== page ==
Last week I was privileged to meet the Yale University scientist who, along with the late Dr. Gene Cohen, sparked my own small effort to change children’s attitudes to aging. Becca Levy, Ph.D., an associate professor of epidemiology and psychology, spoke here in Ann Arbor recently at her alma mater, the University of Michigan. She also holds M.A. and Ph.D. degrees from Harvard University.
Dr. Levy advocates that we find ways to change children’s attitudes to aging and older people. The scope and implications of her research into the impact of age stereotypes is mind boggling—she studies how people’s perceptions of aging actually affect their own health and function in old age. Her research delves into memory function, hearing, cognition, recovery from disability and cardio-vascular health. I will share additional information in future blog posts, but read about Dr. Levy’s theory of just how we each take in age stereotypes in my earlier blog post “The Power of Our Beliefs.” There is also information on Yale University’s website regarding her extensive published work.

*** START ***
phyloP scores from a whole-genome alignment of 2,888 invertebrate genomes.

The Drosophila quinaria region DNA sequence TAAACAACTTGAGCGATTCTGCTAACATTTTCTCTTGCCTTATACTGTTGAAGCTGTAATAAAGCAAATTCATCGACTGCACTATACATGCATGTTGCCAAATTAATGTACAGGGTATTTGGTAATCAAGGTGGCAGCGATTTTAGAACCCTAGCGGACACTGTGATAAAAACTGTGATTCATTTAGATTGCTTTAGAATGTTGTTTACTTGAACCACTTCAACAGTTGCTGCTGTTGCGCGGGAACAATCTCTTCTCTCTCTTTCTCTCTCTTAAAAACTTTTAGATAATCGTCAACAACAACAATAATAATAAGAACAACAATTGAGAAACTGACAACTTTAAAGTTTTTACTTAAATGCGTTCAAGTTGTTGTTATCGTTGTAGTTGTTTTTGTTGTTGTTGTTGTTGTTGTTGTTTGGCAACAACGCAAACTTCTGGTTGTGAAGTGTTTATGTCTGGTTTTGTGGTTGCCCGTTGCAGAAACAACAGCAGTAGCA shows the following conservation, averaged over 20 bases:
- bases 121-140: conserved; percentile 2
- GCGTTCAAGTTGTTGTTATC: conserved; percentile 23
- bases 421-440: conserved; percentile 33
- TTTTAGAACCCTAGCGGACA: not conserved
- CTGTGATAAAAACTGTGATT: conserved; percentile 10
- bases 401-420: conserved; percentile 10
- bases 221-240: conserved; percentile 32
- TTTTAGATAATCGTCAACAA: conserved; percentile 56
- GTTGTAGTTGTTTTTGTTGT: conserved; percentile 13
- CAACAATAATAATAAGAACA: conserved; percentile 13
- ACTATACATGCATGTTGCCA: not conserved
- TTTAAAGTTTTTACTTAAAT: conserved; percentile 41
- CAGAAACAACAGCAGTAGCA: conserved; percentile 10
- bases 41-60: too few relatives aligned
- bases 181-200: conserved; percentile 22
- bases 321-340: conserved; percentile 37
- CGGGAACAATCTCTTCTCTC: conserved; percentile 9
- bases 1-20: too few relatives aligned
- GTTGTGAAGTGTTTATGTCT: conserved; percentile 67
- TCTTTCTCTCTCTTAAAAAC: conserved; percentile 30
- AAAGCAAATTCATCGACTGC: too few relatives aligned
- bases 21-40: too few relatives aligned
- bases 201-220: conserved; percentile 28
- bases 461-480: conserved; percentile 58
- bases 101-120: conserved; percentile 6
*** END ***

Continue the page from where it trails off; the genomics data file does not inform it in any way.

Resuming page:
Ageism on Facebook
Dr. Levy’s most recently published study looked at ageism on Facebook and it was the first looking at age stereotypes on social media. Levy, along with researchers from other universities analyzed 84 Facebook groups talking about older people. In an article in the New Haven Register Dr. Levy said, “The majority of the groups’ creators were between the ages of 20 and 29…74 percent of the groups excoriated older people, 37 percent suggested they should be banned from public activities and 27 percent infantilized them.”
The New Haven Register article also shares Facebook’s reaction to questions about hate speech toward older people. “Levy pointed out that Facebook’s Community Standards list of forbidden hate speech mentions race, ethnicity, national origin, religion, sex, gender, sexual orientation, disability and disease, but not age.” By the way, the author of this article used the word “geezers” in his very first paragraph….
The way I see it, perhaps selfishly, we need to turn things around quickly—the kids who will be active on Facebook in 20 years or so, are just being born. Let’s open every door possible, for children and adults, to make real changes in how we approach getting older and how we talk about older adults. Reading books to children with positive messages about normal aging is just one small door, but perhaps those images and conversations with enlightened adults can open the door a bit and shine a little light on the subject. Maybe they can tweak attitudes before Facebook morphs into some new form and social media spreads ageism rather than fights it.